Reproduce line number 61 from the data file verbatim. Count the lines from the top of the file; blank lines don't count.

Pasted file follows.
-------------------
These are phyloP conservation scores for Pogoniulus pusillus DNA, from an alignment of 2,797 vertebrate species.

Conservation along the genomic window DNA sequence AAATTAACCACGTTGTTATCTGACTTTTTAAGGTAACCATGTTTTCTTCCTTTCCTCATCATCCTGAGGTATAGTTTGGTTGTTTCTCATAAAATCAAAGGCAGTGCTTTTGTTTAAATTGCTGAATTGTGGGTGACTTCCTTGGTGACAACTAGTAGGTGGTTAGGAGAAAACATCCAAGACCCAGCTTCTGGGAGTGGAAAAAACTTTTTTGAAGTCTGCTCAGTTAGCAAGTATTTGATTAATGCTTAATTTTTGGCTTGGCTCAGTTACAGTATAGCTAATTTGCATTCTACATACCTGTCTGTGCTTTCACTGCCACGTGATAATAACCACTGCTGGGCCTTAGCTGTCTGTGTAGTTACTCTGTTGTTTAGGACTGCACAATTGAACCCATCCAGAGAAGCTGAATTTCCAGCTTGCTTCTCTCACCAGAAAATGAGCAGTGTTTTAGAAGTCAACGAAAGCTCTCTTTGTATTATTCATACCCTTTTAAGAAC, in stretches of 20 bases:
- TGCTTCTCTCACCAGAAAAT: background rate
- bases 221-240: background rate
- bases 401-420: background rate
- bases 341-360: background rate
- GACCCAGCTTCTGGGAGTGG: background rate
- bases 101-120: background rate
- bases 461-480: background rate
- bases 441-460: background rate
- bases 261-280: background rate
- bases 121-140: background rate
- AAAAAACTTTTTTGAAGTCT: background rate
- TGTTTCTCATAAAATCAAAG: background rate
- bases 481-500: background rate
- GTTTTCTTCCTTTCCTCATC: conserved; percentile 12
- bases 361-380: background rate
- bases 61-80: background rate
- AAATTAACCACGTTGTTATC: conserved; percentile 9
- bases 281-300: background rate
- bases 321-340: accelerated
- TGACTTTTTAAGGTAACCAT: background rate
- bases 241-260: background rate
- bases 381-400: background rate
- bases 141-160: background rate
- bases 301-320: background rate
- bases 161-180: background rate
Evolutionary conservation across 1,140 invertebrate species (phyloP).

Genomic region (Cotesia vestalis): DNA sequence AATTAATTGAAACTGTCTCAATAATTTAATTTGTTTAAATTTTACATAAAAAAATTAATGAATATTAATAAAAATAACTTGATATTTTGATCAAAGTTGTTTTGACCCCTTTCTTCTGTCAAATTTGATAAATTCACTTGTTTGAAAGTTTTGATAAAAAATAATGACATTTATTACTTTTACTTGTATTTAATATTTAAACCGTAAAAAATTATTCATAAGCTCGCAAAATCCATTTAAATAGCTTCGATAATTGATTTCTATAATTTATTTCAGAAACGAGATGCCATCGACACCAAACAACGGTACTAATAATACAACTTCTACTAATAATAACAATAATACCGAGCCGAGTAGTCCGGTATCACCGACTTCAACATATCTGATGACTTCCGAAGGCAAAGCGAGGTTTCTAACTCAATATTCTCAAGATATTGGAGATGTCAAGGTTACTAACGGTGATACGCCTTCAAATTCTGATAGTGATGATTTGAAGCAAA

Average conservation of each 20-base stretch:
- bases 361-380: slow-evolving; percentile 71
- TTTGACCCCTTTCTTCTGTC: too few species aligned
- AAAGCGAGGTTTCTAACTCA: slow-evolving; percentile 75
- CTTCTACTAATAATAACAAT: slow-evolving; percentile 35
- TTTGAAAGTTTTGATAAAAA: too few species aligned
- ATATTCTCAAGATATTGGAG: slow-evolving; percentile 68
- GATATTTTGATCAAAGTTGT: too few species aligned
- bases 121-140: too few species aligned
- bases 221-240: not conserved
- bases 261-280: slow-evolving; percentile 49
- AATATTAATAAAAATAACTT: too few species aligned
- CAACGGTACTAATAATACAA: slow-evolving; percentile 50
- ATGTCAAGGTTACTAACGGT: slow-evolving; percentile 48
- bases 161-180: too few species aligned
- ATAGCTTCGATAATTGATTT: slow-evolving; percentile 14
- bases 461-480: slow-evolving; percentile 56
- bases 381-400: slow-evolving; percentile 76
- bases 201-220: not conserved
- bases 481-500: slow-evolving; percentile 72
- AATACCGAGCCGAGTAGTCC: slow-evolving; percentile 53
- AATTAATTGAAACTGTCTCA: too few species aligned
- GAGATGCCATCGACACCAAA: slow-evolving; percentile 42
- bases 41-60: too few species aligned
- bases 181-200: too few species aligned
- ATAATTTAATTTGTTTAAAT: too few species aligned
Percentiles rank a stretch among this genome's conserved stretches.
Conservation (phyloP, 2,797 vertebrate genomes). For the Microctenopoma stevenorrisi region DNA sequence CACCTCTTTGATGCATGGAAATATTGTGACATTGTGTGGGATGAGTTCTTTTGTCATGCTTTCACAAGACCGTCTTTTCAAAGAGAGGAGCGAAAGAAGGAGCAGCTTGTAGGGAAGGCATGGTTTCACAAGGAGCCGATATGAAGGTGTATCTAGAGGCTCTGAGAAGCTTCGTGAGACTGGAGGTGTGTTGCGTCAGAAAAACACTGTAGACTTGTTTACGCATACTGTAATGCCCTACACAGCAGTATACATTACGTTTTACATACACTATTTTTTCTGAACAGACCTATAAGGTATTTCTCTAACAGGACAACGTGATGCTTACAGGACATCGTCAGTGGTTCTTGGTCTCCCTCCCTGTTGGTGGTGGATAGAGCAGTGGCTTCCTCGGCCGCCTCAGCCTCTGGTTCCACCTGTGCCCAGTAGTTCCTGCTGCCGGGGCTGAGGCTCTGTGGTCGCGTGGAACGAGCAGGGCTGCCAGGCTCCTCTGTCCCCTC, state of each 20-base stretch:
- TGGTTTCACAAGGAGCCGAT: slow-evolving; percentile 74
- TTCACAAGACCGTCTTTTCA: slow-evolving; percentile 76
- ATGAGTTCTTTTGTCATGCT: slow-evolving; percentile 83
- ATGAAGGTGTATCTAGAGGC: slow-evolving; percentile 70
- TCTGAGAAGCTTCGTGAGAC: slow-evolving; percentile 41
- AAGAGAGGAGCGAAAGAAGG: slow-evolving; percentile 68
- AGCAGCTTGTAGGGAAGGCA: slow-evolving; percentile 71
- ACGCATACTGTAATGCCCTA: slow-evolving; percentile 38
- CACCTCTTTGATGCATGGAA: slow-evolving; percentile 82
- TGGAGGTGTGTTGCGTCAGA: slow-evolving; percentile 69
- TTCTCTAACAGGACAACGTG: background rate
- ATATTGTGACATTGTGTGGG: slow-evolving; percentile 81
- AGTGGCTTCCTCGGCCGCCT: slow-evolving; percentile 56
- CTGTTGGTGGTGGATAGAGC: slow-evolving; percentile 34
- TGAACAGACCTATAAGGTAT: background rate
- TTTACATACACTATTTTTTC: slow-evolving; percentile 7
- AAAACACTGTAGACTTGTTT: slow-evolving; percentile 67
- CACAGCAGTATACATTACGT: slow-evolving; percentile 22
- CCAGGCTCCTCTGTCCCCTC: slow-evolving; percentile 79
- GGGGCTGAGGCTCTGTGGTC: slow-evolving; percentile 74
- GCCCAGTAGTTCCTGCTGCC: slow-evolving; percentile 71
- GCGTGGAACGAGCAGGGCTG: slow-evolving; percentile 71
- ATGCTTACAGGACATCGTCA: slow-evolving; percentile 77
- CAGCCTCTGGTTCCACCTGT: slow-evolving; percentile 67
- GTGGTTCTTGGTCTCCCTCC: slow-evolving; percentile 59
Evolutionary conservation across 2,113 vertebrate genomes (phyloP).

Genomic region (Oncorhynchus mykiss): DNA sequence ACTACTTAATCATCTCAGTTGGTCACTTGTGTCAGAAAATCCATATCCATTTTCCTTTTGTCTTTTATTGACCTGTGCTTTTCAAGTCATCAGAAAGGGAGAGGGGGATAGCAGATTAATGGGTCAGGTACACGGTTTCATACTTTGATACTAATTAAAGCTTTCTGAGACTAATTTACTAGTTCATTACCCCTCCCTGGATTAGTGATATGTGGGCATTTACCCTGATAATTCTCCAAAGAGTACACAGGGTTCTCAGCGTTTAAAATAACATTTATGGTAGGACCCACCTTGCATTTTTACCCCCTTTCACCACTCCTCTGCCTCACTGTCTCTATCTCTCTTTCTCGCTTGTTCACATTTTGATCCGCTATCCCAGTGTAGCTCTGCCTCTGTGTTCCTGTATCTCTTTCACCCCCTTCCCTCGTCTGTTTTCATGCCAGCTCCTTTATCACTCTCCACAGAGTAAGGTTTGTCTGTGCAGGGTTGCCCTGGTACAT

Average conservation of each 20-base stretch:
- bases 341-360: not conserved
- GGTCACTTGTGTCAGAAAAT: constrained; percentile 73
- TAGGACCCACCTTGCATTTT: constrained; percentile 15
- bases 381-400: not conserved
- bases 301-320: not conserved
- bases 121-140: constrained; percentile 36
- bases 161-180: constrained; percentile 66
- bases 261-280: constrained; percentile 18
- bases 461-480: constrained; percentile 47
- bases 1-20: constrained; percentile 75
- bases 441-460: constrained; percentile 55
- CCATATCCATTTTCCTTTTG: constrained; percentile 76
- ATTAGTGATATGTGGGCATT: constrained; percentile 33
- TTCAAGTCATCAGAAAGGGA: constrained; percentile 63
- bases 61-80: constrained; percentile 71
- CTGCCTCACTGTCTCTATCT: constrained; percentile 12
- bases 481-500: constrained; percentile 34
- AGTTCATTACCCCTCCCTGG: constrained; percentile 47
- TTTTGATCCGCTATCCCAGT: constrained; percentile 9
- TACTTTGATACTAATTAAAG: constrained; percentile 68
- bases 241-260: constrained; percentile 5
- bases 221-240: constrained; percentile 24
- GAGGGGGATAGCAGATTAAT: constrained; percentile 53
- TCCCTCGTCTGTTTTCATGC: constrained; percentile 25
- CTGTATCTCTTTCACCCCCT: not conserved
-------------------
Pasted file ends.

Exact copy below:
- ATGAAGGTGTATCTAGAGGC: slow-evolving; percentile 70